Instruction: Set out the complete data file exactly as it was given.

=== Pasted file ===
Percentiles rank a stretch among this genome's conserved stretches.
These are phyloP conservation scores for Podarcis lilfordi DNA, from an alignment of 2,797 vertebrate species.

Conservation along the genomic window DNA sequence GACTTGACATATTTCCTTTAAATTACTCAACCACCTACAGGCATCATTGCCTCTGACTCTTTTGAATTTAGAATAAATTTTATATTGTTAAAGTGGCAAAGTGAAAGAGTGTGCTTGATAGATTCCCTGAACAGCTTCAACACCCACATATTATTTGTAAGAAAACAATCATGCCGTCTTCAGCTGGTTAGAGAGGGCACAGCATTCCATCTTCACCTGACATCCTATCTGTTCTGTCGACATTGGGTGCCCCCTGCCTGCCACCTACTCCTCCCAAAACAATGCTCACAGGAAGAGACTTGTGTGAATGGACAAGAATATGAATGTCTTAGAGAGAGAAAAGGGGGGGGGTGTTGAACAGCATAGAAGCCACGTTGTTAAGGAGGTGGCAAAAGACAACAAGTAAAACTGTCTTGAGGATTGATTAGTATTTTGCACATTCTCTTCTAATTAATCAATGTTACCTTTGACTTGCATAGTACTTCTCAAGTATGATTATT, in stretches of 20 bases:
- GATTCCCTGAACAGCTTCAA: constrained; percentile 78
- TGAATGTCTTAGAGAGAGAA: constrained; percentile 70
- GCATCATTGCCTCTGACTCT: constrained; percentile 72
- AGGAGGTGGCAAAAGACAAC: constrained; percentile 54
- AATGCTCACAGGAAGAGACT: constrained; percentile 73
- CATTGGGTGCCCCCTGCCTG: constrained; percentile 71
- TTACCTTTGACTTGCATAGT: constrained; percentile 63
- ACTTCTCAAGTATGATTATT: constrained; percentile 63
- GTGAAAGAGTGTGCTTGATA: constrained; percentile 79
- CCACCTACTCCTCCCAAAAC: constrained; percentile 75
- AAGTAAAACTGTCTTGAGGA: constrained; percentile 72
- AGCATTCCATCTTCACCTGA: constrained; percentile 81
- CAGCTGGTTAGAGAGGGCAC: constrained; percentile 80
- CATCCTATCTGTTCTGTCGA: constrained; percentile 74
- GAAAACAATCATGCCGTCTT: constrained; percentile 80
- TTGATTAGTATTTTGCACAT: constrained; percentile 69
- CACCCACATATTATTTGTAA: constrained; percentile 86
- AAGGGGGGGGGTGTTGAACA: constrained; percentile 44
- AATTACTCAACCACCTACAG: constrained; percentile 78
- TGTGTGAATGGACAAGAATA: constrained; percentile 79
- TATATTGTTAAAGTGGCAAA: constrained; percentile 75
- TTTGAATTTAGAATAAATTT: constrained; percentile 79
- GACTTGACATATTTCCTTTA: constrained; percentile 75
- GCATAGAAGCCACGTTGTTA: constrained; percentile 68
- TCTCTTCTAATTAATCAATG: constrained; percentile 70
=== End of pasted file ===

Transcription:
Percentiles rank a stretch among this genome's conserved stretches.
These are phyloP conservation scores for Podarcis lilfordi DNA, from an alignment of 2,797 vertebrate species.

Conservation along the genomic window DNA sequence GACTTGACATATTTCCTTTAAATTACTCAACCACCTACAGGCATCATTGCCTCTGACTCTTTTGAATTTAGAATAAATTTTATATTGTTAAAGTGGCAAAGTGAAAGAGTGTGCTTGATAGATTCCCTGAACAGCTTCAACACCCACATATTATTTGTAAGAAAACAATCATGCCGTCTTCAGCTGGTTAGAGAGGGCACAGCATTCCATCTTCACCTGACATCCTATCTGTTCTGTCGACATTGGGTGCCCCCTGCCTGCCACCTACTCCTCCCAAAACAATGCTCACAGGAAGAGACTTGTGTGAATGGACAAGAATATGAATGTCTTAGAGAGAGAAAAGGGGGGGGGTGTTGAACAGCATAGAAGCCACGTTGTTAAGGAGGTGGCAAAAGACAACAAGTAAAACTGTCTTGAGGATTGATTAGTATTTTGCACATTCTCTTCTAATTAATCAATGTTACCTTTGACTTGCATAGTACTTCTCAAGTATGATTATT, in stretches of 20 bases:
- GATTCCCTGAACAGCTTCAA: constrained; percentile 78
- TGAATGTCTTAGAGAGAGAA: constrained; percentile 70
- GCATCATTGCCTCTGACTCT: constrained; percentile 72
- AGGAGGTGGCAAAAGACAAC: constrained; percentile 54
- AATGCTCACAGGAAGAGACT: constrained; percentile 73
- CATTGGGTGCCCCCTGCCTG: constrained; percentile 71
- TTACCTTTGACTTGCATAGT: constrained; percentile 63
- ACTTCTCAAGTATGATTATT: constrained; percentile 63
- GTGAAAGAGTGTGCTTGATA: constrained; percentile 79
- CCACCTACTCCTCCCAAAAC: constrained; percentile 75
- AAGTAAAACTGTCTTGAGGA: constrained; percentile 72
- AGCATTCCATCTTCACCTGA: constrained; percentile 81
- CAGCTGGTTAGAGAGGGCAC: constrained; percentile 80
- CATCCTATCTGTTCTGTCGA: constrained; percentile 74
- GAAAACAATCATGCCGTCTT: constrained; percentile 80
- TTGATTAGTATTTTGCACAT: constrained; percentile 69
- CACCCACATATTATTTGTAA: constrained; percentile 86
- AAGGGGGGGGGTGTTGAACA: constrained; percentile 44
- AATTACTCAACCACCTACAG: constrained; percentile 78
- TGTGTGAATGGACAAGAATA: constrained; percentile 79
- TATATTGTTAAAGTGGCAAA: constrained; percentile 75
- TTTGAATTTAGAATAAATTT: constrained; percentile 79
- GACTTGACATATTTCCTTTA: constrained; percentile 75
- GCATAGAAGCCACGTTGTTA: constrained; percentile 68
- TCTCTTCTAATTAATCAATG: constrained; percentile 70